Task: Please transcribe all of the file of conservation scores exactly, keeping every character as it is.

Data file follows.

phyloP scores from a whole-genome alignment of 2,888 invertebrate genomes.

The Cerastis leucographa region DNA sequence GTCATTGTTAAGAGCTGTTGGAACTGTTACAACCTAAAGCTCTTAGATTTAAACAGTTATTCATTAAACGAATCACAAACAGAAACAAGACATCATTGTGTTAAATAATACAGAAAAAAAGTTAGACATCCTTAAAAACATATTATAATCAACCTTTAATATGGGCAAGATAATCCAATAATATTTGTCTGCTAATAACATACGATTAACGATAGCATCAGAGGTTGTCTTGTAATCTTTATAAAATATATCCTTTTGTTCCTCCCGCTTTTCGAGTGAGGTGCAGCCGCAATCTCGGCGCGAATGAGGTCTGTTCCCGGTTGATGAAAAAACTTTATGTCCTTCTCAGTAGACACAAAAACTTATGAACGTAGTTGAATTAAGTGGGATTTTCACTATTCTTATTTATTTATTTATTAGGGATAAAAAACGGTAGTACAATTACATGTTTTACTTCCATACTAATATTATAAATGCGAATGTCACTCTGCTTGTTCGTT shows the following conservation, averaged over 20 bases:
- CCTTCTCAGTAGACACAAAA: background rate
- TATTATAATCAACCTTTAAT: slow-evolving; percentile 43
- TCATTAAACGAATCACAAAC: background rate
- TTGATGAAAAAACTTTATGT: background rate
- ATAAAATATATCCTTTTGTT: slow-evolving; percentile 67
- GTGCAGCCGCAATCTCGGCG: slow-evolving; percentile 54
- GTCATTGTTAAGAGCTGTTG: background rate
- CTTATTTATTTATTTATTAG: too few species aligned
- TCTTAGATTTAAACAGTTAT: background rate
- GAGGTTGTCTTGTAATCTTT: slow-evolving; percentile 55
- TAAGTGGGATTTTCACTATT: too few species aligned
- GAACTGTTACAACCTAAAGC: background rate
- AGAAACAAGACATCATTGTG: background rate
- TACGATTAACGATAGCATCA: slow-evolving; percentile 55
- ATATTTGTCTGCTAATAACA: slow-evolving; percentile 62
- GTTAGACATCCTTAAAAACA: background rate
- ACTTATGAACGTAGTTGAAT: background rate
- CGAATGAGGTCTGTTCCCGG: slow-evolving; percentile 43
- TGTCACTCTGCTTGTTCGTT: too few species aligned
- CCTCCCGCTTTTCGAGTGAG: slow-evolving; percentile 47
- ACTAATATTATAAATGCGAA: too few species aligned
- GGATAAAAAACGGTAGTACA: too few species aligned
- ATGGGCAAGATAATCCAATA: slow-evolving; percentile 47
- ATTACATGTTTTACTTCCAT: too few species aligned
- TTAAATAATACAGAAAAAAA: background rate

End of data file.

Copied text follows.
phyloP scores from a whole-genome alignment of 2,888 invertebrate genomes.

The Cerastis leucographa region DNA sequence GTCATTGTTAAGAGCTGTTGGAACTGTTACAACCTAAAGCTCTTAGATTTAAACAGTTATTCATTAAACGAATCACAAACAGAAACAAGACATCATTGTGTTAAATAATACAGAAAAAAAGTTAGACATCCTTAAAAACATATTATAATCAACCTTTAATATGGGCAAGATAATCCAATAATATTTGTCTGCTAATAACATACGATTAACGATAGCATCAGAGGTTGTCTTGTAATCTTTATAAAATATATCCTTTTGTTCCTCCCGCTTTTCGAGTGAGGTGCAGCCGCAATCTCGGCGCGAATGAGGTCTGTTCCCGGTTGATGAAAAAACTTTATGTCCTTCTCAGTAGACACAAAAACTTATGAACGTAGTTGAATTAAGTGGGATTTTCACTATTCTTATTTATTTATTTATTAGGGATAAAAAACGGTAGTACAATTACATGTTTTACTTCCATACTAATATTATAAATGCGAATGTCACTCTGCTTGTTCGTT shows the following conservation, averaged over 20 bases:
- CCTTCTCAGTAGACACAAAA: background rate
- TATTATAATCAACCTTTAAT: slow-evolving; percentile 43
- TCATTAAACGAATCACAAAC: background rate
- TTGATGAAAAAACTTTATGT: background rate
- ATAAAATATATCCTTTTGTT: slow-evolving; percentile 67
- GTGCAGCCGCAATCTCGGCG: slow-evolving; percentile 54
- GTCATTGTTAAGAGCTGTTG: background rate
- CTTATTTATTTATTTATTAG: too few species aligned
- TCTTAGATTTAAACAGTTAT: background rate
- GAGGTTGTCTTGTAATCTTT: slow-evolving; percentile 55
- TAAGTGGGATTTTCACTATT: too few species aligned
- GAACTGTTACAACCTAAAGC: background rate
- AGAAACAAGACATCATTGTG: background rate
- TACGATTAACGATAGCATCA: slow-evolving; percentile 55
- ATATTTGTCTGCTAATAACA: slow-evolving; percentile 62
- GTTAGACATCCTTAAAAACA: background rate
- ACTTATGAACGTAGTTGAAT: background rate
- CGAATGAGGTCTGTTCCCGG: slow-evolving; percentile 43
- TGTCACTCTGCTTGTTCGTT: too few species aligned
- CCTCCCGCTTTTCGAGTGAG: slow-evolving; percentile 47
- ACTAATATTATAAATGCGAA: too few species aligned
- GGATAAAAAACGGTAGTACA: too few species aligned
- ATGGGCAAGATAATCCAATA: slow-evolving; percentile 47
- ATTACATGTTTTACTTCCAT: too few species aligned
- TTAAATAATACAGAAAAAAA: background rate